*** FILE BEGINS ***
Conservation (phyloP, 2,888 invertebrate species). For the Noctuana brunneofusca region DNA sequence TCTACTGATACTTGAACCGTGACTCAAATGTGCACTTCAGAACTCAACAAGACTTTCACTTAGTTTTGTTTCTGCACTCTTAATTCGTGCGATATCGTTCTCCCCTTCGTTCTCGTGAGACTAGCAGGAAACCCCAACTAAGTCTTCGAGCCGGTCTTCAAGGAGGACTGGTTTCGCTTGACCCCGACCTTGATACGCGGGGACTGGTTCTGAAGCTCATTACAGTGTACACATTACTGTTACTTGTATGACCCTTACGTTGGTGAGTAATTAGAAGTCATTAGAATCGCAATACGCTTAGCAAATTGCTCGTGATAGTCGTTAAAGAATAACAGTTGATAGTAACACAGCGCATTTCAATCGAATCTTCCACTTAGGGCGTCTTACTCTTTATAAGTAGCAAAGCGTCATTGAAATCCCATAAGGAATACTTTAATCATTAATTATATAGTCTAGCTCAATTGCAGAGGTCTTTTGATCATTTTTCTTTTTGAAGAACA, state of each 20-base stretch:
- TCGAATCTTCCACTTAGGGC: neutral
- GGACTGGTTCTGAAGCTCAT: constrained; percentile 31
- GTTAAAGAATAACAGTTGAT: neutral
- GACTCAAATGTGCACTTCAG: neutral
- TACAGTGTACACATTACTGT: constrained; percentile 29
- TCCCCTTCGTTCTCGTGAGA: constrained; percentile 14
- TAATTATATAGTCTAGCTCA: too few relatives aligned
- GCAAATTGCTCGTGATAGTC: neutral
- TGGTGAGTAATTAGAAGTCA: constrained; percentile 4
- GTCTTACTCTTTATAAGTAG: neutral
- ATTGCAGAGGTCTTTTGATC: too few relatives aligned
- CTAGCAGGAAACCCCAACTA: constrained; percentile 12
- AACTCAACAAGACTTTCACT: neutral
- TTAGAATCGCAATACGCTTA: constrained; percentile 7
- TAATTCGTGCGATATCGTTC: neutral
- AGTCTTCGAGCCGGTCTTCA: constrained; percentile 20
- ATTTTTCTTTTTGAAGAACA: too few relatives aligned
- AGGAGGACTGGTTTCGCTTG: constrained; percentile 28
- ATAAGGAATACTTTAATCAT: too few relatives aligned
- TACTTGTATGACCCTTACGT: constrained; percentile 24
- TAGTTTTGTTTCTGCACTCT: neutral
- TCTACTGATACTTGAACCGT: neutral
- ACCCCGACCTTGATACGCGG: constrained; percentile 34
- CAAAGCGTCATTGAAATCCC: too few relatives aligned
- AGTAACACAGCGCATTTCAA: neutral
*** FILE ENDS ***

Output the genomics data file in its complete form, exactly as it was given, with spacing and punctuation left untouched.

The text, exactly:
Conservation (phyloP, 2,888 invertebrate species). For the Noctuana brunneofusca region DNA sequence TCTACTGATACTTGAACCGTGACTCAAATGTGCACTTCAGAACTCAACAAGACTTTCACTTAGTTTTGTTTCTGCACTCTTAATTCGTGCGATATCGTTCTCCCCTTCGTTCTCGTGAGACTAGCAGGAAACCCCAACTAAGTCTTCGAGCCGGTCTTCAAGGAGGACTGGTTTCGCTTGACCCCGACCTTGATACGCGGGGACTGGTTCTGAAGCTCATTACAGTGTACACATTACTGTTACTTGTATGACCCTTACGTTGGTGAGTAATTAGAAGTCATTAGAATCGCAATACGCTTAGCAAATTGCTCGTGATAGTCGTTAAAGAATAACAGTTGATAGTAACACAGCGCATTTCAATCGAATCTTCCACTTAGGGCGTCTTACTCTTTATAAGTAGCAAAGCGTCATTGAAATCCCATAAGGAATACTTTAATCATTAATTATATAGTCTAGCTCAATTGCAGAGGTCTTTTGATCATTTTTCTTTTTGAAGAACA, state of each 20-base stretch:
- TCGAATCTTCCACTTAGGGC: neutral
- GGACTGGTTCTGAAGCTCAT: constrained; percentile 31
- GTTAAAGAATAACAGTTGAT: neutral
- GACTCAAATGTGCACTTCAG: neutral
- TACAGTGTACACATTACTGT: constrained; percentile 29
- TCCCCTTCGTTCTCGTGAGA: constrained; percentile 14
- TAATTATATAGTCTAGCTCA: too few relatives aligned
- GCAAATTGCTCGTGATAGTC: neutral
- TGGTGAGTAATTAGAAGTCA: constrained; percentile 4
- GTCTTACTCTTTATAAGTAG: neutral
- ATTGCAGAGGTCTTTTGATC: too few relatives aligned
- CTAGCAGGAAACCCCAACTA: constrained; percentile 12
- AACTCAACAAGACTTTCACT: neutral
- TTAGAATCGCAATACGCTTA: constrained; percentile 7
- TAATTCGTGCGATATCGTTC: neutral
- AGTCTTCGAGCCGGTCTTCA: constrained; percentile 20
- ATTTTTCTTTTTGAAGAACA: too few relatives aligned
- AGGAGGACTGGTTTCGCTTG: constrained; percentile 28
- ATAAGGAATACTTTAATCAT: too few relatives aligned
- TACTTGTATGACCCTTACGT: constrained; percentile 24
- TAGTTTTGTTTCTGCACTCT: neutral
- TCTACTGATACTTGAACCGT: neutral
- ACCCCGACCTTGATACGCGG: constrained; percentile 34
- CAAAGCGTCATTGAAATCCC: too few relatives aligned
- AGTAACACAGCGCATTTCAA: neutral